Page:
(December 25, 2011)
Silver indicators are at once or twice per decade lows. In every similar case, these conditions have marked excellent long-term buy points for silver (and gold). Silver is currently about $29 (SLV is about $0.75 less) and gold is approximately $1605. These prices don’t look like bargains compared to their 2001 lows, but they definitely are “bargains” compared to earlier in 2011 when we saw highs of $49 in silver and $1923 in gold. I strongly expect that current prices will look low compared to year-end 2012 prices – based on the technical analysis and the velocity of money printing throughout Europe, the UK, and the USA. NOW is a long-term buying opportunity in both gold and silver – especially silver. For the short term, silver will give a strong buy signal on a close $0.30 above the current price, which could be any day this next week.
I look at many technical and fundamental indicators that predict approximately where silver and gold are at in their low to high to low swings in price and sentiment. In general, buy when the sentiment is very bearish (like now for silver and gold) and sell when everyone thinks silver and gold (crude, the S&P, real estate, etc.) are going up forever. This sentiment can be measured with objective and analytical techniques.
- The silver to gold ratio is at a 15 month low. The ratio has some value, but much more important is the Relative Strength Index (RSI) of the ratio – specifically the 21 week RSI. This indicator oscillates between 0 and 100 and currently is at the second lowest in 13 years. This RSI of the ratio has an EXCELLENT record for predicting the weekly lows and a decent record for identifying the highs. Current status at the lowest since the 2008 crash and second lowest since 1998 is wildly bullish.
- The COT (Commitment of Trader) data provided by the US government tracks the reported positions of the large commercial and non-commercial buyers and sellers in the various markets. I follow the silver COT data. The Commercials position data is currently at the lowest level for longs since November of 2001 – when silver hit a significant low of $4.01 per oz (seems impossible now….). This is strongly bullish, based on historical correlation between price and the Commercial Long positions. The smart money is least short and most long at market bottoms. It is never wise to fight the big money – best to ride with them, and their data is currently flashing strong buy in silver.
- The COT data showing the positions for the Non-Commercial traders, less the positions for the Commercial traders is a similar indicator that follows the relative highs and lows for silver. This number for Non-Commercial minus Commercial net long positions is currently at the lowest level since 2003 – another excellent buy point. Strongly bullish!
- I use a weighted index of various indicators, including the COT long data, the RSI of price, the comparison to moving averages, etc., and I call this a Confidence vs Risk Index. This weekly index is currently at levels that are second lowest since March 2001. The lowest was at the crash of 2008. This C/R index correlates very highly with the price of silver and indicates that current prices are at major lows and very likely to move much higher in coming months.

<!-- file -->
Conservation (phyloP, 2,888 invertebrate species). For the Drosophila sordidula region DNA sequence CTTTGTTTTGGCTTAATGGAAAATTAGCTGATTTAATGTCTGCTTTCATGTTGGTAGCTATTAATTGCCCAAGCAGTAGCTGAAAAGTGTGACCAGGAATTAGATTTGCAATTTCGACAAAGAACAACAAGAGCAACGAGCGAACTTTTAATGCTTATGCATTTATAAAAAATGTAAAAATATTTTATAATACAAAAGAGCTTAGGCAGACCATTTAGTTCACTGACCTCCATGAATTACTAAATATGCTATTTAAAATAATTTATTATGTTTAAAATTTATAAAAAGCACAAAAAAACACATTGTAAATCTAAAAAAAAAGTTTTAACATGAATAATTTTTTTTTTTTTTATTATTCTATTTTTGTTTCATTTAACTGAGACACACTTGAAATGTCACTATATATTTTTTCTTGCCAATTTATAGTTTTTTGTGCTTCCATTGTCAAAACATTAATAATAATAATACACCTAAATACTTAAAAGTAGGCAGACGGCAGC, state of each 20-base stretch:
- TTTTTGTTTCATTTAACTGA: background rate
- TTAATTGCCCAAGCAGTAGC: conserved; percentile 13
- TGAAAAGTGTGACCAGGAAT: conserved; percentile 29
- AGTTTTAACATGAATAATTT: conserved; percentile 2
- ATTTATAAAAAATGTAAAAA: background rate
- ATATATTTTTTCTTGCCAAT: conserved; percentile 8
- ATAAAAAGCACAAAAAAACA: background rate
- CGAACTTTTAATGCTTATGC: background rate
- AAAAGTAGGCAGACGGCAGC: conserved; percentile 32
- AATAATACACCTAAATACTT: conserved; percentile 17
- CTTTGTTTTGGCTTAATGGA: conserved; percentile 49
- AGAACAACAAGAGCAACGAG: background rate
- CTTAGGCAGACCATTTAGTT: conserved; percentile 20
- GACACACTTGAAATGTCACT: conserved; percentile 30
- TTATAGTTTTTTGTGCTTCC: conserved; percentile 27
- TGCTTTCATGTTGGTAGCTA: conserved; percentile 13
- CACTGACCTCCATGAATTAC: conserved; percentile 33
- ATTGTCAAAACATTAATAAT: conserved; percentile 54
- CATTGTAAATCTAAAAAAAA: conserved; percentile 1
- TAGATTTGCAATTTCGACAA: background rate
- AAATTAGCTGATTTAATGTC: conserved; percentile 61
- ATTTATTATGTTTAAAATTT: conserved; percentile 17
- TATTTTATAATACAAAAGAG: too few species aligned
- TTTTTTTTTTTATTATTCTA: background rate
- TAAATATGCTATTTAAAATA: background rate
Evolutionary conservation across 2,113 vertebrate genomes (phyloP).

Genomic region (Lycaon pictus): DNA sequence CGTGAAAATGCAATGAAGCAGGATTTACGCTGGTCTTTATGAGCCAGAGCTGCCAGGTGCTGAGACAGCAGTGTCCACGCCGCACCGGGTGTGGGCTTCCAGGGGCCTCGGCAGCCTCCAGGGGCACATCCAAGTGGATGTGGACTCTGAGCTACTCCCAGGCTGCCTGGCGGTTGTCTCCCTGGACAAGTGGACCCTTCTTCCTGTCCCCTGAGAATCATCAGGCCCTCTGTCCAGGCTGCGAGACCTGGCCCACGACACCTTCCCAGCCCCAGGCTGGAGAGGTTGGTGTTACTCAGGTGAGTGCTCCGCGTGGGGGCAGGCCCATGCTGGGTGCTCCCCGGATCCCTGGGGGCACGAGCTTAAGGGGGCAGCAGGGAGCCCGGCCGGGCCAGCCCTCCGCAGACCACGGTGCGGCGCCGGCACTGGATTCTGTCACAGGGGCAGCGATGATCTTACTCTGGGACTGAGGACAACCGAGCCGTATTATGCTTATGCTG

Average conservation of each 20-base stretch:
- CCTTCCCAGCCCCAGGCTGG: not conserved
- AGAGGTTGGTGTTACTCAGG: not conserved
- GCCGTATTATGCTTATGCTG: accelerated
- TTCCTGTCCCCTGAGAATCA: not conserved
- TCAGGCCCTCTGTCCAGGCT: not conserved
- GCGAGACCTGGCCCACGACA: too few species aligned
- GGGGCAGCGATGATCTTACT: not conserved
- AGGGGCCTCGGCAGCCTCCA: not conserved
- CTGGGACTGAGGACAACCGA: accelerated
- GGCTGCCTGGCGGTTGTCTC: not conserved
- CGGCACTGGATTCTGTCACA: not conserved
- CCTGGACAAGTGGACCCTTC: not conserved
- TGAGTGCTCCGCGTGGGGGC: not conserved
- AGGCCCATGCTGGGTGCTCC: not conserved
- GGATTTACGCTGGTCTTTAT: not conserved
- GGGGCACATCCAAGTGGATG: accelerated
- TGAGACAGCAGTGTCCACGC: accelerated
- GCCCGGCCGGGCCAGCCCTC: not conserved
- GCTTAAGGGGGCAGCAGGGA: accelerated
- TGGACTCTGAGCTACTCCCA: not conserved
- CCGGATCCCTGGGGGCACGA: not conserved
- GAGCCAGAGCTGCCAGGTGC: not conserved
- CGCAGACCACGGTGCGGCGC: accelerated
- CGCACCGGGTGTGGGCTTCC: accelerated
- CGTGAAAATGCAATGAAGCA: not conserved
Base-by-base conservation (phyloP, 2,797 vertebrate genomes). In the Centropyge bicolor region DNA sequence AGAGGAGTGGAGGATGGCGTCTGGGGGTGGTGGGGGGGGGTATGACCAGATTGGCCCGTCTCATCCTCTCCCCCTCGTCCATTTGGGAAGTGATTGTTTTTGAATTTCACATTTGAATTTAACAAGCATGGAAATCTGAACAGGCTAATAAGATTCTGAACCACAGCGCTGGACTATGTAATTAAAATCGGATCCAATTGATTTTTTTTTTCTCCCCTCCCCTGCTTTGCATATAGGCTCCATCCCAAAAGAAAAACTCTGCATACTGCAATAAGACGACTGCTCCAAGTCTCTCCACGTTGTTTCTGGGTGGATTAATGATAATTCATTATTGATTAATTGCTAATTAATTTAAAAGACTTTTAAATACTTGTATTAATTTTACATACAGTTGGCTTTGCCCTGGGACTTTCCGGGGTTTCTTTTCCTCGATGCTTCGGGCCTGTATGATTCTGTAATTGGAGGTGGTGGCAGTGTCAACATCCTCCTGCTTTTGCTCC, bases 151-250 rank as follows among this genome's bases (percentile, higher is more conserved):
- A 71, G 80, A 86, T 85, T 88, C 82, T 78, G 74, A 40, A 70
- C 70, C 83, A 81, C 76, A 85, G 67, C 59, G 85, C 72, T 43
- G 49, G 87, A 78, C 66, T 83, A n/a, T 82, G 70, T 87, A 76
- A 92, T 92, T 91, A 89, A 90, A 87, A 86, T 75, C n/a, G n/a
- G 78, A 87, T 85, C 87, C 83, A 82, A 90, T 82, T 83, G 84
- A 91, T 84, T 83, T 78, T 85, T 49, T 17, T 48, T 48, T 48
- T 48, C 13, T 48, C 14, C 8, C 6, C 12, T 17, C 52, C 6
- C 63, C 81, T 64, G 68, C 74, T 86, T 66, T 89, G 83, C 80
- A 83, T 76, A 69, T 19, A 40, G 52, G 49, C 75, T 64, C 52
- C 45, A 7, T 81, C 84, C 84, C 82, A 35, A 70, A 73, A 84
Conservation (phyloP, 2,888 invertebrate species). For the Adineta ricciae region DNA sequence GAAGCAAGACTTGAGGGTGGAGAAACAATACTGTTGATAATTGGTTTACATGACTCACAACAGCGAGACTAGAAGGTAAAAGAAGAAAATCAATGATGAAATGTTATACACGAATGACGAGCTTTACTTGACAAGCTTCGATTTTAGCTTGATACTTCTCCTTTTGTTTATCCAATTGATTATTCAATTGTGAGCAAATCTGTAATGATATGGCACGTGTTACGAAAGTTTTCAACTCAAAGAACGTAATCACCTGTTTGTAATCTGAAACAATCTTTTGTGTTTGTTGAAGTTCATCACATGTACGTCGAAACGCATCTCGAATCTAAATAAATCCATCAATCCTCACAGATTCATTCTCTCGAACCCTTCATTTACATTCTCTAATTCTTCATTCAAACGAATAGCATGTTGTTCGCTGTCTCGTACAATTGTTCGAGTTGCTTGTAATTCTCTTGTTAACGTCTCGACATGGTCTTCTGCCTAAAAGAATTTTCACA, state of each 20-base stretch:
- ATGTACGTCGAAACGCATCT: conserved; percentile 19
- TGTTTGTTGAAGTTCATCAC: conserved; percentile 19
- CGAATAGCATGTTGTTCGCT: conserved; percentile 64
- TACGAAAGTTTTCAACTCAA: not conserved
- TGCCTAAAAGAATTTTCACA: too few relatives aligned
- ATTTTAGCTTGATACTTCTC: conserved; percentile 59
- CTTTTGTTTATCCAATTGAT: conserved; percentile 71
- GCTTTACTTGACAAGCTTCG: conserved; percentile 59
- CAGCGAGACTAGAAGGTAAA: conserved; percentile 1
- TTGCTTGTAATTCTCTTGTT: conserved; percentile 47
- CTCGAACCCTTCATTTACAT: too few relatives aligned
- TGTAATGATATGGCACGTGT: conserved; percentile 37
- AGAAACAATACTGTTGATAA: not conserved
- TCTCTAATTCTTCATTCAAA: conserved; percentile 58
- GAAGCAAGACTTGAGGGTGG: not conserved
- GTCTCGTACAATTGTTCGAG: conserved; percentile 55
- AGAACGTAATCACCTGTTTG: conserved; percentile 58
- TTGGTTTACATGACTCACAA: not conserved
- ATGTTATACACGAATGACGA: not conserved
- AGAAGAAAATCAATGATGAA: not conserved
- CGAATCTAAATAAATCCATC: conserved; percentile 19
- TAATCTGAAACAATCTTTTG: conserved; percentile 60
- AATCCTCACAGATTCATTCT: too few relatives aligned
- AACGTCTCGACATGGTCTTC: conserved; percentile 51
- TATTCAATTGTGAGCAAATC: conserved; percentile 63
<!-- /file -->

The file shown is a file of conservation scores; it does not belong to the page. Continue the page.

- Taken all together, the above ratios, indicators, and analysis, along with other analysis and indicators clearly indicate that silver (and gold) are at major lows and likely to move much higher. This time could be different, but it seldom is, especially when fundamental analysis of mine production, industrial usage, investment demand, and current monetary policy (print lots of money to bail out banks and insolvent governments) and current fiscal policy (borrow and spend lots of money to buy votes and disguise economic weakness) all indicate higher gold and silver prices in the foreseeable future.
- Gold statistically correlates with silver about 95% on weekly prices. A strong buy in silver (this is) indicates a strong buy in gold also. The size of the rallies (and crashes) as a % of price is much higher in silver than gold – it is more volatile and a smaller market. So if you are hesitant to buy silver, then buy gold, or their ETFs.
What could go wrong?
- Central Bankers could slow the money printing and force the world into a deflationary depression. This would hurt (short term) the price of silver and gold. I consider such action as highly unlikely, since their primary tool for market manipulation and profitability is money printing.
- Governments could also initiate policies that would create a deflationary depression. Voters would be angry, and there would be blood in the streets. Politicians would not be re-elected. Seems unlikely.
- Large financial forces could sell into the market and force it lower still. This could last for a few more months before the market in silver and gold exploded, much as it did after the 2008 crash. The technical indicators were strongly bullish at the end of September this year (even more bullish now), and I expected a good rally from October through now. Silver and gold did rally, but then fell to a near test of the September lows in mid-December. I think the recent fall in price was heavily influenced by the collapse of MF Global. This could happen again, though it seems unlikely.
aka Deviant Investor
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